This is a free public lecture that begins at 7:00 pm. At this point we are not planning to gather prior to or following the lecture, but if someone would like to coordinate something, please go for it!
At the end of the Ice Age, North America saw the extinction of a variety of often-huge mammals. Some are well-known to all, including mammoths, mastodons, and saber-toothed cats. Others are less famous though no less astonishing: armadillo-like animals the size of cars, beavers the size of bears, and pronghorns the size of collies. Thirty-six genera were lost by about 10,000 years ago. The Great Basin was not immune and 20 genera were lost.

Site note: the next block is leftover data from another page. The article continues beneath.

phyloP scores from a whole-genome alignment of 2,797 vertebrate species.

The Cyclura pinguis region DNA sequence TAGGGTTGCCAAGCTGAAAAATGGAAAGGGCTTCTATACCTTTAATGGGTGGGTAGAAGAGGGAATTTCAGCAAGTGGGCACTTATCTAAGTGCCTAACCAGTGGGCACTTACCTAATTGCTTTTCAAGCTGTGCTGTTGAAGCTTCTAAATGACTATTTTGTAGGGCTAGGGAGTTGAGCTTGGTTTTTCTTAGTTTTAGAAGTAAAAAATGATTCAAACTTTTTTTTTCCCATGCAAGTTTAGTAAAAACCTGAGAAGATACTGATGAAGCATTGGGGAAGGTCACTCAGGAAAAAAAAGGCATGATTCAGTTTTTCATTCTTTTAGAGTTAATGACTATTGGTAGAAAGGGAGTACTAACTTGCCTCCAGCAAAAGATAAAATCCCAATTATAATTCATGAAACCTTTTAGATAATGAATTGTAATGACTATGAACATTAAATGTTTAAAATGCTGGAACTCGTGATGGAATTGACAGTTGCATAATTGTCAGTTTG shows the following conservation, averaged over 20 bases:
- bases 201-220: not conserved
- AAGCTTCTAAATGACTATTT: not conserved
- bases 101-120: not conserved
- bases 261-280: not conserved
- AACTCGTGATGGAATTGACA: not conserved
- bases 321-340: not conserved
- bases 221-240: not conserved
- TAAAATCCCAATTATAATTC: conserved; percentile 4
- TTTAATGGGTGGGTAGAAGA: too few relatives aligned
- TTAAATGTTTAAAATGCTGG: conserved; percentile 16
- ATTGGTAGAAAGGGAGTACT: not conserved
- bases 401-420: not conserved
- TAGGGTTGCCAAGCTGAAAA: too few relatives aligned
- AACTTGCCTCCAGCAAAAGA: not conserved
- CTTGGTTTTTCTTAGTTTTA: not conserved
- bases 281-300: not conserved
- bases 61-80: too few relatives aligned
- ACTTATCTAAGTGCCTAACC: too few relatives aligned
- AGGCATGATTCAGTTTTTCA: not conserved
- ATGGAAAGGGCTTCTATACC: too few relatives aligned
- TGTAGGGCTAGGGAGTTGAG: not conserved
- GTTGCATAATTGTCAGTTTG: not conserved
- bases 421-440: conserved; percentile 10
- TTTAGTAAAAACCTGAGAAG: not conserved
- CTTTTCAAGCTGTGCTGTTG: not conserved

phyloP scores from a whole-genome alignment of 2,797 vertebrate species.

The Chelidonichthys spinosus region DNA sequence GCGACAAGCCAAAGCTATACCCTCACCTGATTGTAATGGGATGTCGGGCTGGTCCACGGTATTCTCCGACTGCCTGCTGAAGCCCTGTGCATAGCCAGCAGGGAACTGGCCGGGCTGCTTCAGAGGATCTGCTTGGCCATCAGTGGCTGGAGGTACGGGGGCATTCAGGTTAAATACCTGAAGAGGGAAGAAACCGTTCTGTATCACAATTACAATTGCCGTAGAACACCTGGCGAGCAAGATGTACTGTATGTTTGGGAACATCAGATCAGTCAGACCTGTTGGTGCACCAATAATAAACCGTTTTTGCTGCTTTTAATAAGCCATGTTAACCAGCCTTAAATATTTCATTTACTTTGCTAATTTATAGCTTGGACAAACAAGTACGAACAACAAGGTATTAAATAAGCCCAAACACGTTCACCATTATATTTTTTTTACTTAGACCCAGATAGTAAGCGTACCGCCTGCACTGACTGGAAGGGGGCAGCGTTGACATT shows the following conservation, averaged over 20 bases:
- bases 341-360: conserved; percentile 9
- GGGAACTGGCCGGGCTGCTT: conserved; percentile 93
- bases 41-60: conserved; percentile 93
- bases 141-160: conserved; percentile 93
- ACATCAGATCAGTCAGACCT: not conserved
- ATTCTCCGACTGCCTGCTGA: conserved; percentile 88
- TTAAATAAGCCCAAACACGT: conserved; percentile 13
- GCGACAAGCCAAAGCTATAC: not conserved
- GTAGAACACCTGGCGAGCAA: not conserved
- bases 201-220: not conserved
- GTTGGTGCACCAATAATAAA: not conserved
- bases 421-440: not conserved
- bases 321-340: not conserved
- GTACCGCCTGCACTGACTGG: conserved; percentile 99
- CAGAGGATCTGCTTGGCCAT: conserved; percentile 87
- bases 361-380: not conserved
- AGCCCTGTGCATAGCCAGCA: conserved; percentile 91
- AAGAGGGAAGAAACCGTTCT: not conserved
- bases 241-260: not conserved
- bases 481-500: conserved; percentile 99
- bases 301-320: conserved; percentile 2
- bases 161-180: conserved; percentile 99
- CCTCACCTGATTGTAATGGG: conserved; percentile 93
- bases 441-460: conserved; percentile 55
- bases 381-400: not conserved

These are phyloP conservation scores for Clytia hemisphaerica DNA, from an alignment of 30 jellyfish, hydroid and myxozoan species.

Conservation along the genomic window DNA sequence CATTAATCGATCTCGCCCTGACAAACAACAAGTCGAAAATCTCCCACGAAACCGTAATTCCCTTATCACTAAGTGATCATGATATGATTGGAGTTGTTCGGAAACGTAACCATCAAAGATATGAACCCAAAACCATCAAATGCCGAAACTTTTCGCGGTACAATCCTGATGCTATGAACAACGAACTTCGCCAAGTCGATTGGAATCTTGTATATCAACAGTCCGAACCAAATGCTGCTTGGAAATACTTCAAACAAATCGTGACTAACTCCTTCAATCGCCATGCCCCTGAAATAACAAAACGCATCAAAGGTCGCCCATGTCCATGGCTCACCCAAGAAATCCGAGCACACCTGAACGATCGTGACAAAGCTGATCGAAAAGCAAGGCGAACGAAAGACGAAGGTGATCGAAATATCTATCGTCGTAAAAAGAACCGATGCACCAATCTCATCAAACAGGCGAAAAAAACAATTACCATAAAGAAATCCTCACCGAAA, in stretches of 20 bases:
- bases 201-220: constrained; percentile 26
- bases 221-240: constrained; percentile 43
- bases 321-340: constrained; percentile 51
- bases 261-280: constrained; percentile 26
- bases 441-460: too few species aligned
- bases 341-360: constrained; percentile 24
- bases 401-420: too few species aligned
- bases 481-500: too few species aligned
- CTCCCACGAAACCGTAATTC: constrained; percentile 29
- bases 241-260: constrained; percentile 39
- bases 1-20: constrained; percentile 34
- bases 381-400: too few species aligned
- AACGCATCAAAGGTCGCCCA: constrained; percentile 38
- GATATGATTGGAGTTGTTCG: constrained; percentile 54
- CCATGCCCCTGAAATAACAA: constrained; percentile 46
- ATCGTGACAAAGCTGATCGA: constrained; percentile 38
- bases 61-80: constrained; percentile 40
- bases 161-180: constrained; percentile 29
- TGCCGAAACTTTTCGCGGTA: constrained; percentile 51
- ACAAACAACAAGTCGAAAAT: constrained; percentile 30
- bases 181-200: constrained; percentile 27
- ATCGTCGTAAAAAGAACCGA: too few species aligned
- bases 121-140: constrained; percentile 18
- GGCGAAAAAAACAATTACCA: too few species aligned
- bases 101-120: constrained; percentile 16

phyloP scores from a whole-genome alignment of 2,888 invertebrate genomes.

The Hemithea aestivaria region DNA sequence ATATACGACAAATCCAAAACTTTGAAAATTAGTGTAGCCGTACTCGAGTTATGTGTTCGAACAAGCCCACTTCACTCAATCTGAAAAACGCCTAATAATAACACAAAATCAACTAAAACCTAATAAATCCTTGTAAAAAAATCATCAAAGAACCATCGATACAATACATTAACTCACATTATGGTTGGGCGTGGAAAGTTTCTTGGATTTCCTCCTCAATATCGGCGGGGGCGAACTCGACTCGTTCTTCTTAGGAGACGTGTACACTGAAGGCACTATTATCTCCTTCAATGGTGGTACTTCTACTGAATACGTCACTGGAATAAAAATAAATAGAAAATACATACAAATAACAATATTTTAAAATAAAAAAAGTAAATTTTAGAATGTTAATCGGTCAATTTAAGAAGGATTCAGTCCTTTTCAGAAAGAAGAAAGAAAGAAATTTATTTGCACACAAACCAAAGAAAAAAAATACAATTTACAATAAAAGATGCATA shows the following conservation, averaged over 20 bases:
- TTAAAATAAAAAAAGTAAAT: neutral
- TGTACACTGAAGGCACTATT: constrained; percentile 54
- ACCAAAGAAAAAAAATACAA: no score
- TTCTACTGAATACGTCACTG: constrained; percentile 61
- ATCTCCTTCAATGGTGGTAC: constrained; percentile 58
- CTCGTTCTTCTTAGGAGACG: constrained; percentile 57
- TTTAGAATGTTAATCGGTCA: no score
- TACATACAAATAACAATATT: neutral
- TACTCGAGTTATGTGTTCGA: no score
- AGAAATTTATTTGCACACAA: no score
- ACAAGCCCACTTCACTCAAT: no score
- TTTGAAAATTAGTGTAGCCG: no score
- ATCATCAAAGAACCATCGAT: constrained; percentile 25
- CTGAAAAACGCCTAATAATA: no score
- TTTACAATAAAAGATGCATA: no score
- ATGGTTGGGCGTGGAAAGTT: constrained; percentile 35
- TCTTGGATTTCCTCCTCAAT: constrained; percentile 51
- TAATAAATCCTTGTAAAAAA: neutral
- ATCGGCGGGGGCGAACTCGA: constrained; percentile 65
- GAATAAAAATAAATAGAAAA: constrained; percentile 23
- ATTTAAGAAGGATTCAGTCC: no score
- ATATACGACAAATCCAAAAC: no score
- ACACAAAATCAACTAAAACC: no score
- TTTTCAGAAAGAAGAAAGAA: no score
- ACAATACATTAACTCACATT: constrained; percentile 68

This presentation reviews these mammals and asks the following questions: when did these extinctions occur in the Great Basin?; how abundant were these animals on the landscape?; do we have evidence that the early peoples of the Great Basin saw any of them?; and if so, is there evidence that they hunted them, as occurred in other parts of North America? Some of these questions can now be answered but some cannot. For those that cannot, there may be ways to find out.